The great thing about unglazed cane ware is its ability to take on even very low relief mo...
The great thing about unglazed cane ware is its ability to take on even very low relief molding to great effect. With the leafage jug, broad, heavily veined foliage appears to be wrapped around the jug form. The central vein emerges as a stem to form the graceful handle. The effect of this impossible vessel is enchanting--but useful as well; note the glazed interior to seal the semi-porous body.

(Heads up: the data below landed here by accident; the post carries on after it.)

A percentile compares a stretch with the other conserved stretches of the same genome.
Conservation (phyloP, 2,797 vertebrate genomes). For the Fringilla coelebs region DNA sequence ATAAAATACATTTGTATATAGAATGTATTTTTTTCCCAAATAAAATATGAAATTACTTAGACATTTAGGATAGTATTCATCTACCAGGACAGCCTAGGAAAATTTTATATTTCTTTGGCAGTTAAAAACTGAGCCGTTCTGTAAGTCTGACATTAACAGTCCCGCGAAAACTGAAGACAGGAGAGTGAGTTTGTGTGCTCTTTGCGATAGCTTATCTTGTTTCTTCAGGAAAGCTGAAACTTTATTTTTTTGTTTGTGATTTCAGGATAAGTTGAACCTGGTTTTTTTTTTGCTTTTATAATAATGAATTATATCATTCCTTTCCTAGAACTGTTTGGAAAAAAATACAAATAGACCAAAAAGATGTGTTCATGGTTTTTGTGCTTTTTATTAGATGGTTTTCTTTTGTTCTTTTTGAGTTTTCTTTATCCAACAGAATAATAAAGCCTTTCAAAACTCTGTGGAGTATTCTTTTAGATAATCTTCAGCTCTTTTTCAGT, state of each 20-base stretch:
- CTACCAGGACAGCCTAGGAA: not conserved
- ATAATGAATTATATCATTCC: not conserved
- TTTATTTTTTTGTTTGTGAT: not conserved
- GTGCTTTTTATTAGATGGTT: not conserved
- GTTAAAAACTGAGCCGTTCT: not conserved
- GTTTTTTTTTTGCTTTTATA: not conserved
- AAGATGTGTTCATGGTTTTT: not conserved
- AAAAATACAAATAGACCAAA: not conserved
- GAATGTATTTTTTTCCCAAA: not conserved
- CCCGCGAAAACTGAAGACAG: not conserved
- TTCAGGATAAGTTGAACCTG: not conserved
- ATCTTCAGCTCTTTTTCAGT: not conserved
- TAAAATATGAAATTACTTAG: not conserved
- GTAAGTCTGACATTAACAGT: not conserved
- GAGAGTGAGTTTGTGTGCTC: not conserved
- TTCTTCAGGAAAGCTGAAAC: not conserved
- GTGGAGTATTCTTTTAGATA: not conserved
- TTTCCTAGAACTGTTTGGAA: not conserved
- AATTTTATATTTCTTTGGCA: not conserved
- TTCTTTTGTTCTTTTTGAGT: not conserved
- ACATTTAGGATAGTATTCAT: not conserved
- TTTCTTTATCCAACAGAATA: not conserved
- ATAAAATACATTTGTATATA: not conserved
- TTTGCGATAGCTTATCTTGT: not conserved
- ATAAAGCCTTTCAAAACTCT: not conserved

|Date:||Late Eighteenth through early Nineteenth Century|
|Dimensions:||Height 4 1/8 in.; width 4 3/4 in.; diameter 3 1/2 in.|
"Leafage" refers to a series of Wedgwood wares with a molded low relief surface of overlap...
"Leafage" refers to a series of Wedgwood wares with a molded low relief surface of overlapping leaves. Usually made in dessert wares or jugs, it appears as early as the 1780's in the form of teapots. While examples in decorated earthenware are most typical, examples in cane ware are shown in the 1804 price book.